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Intelligence, education and health, evidence from bidirectional two-sample Mendelian randomization

Research output: Contribution to journalArticle

Original languageEnglish
JournaleLife
DateAccepted/In press - 8 Jul 2019

Abstract

Intelligence and education are predictive of better physical and mental health, socioeconomic position (SEP), and longevity. However, these associations are insufficient to
prove that intelligence and/or education cause these outcomes. Intelligence and education are phenotypically and genetically correlated, which makes it difficult to elucidate causal relationships. We used univariate and multivariable Mendelian randomization to estimate the total and direct effects of intelligence and educational attainment on mental and physical health, measures of socioeconomic position, and longevity. Both intelligence and education had beneficial total effects. Higher intelligence had positive direct effects on income and alcohol consumption, and negative direct effects on moderate and vigorous physical activity. Higher educational attainment had positive direct effects on income, alcohol consumption, and vigorous physical activity, and negative direct effects on smoking, BMI and sedentary behaviour. If the Mendelian randomization assumptions hold, these findings suggest that intelligence and education are potential interventions targets for improving health.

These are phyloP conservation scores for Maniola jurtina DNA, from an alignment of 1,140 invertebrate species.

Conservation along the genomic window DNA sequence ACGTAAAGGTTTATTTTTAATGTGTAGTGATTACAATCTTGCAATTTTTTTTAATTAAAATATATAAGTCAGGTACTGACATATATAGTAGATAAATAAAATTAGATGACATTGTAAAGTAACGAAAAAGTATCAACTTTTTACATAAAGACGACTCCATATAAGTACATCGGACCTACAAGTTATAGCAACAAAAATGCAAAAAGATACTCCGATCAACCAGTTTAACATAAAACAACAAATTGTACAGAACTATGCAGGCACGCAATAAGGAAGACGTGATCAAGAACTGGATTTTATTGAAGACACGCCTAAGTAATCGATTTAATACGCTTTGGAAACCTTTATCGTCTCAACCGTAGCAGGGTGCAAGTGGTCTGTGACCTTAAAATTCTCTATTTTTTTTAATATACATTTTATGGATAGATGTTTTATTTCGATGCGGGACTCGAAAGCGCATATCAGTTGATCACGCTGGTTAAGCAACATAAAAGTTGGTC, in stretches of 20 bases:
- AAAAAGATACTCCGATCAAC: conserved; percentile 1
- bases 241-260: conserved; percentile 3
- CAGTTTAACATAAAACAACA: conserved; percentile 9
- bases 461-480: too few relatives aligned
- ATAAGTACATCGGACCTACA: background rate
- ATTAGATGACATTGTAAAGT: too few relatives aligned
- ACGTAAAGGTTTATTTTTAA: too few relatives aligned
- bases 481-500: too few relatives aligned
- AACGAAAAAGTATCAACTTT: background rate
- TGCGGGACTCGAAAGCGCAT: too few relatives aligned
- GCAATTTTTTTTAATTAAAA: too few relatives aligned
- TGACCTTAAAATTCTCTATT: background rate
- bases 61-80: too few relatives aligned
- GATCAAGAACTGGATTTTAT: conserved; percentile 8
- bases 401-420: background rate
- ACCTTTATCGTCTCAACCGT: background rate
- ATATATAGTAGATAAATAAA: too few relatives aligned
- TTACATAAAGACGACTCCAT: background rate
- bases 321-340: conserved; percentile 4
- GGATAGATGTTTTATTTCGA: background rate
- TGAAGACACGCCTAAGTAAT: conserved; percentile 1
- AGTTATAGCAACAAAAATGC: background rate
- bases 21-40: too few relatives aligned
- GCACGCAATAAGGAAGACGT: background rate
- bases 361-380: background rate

Research areas

  • Mendelian randomization, UK Biobank, intelligence, Education

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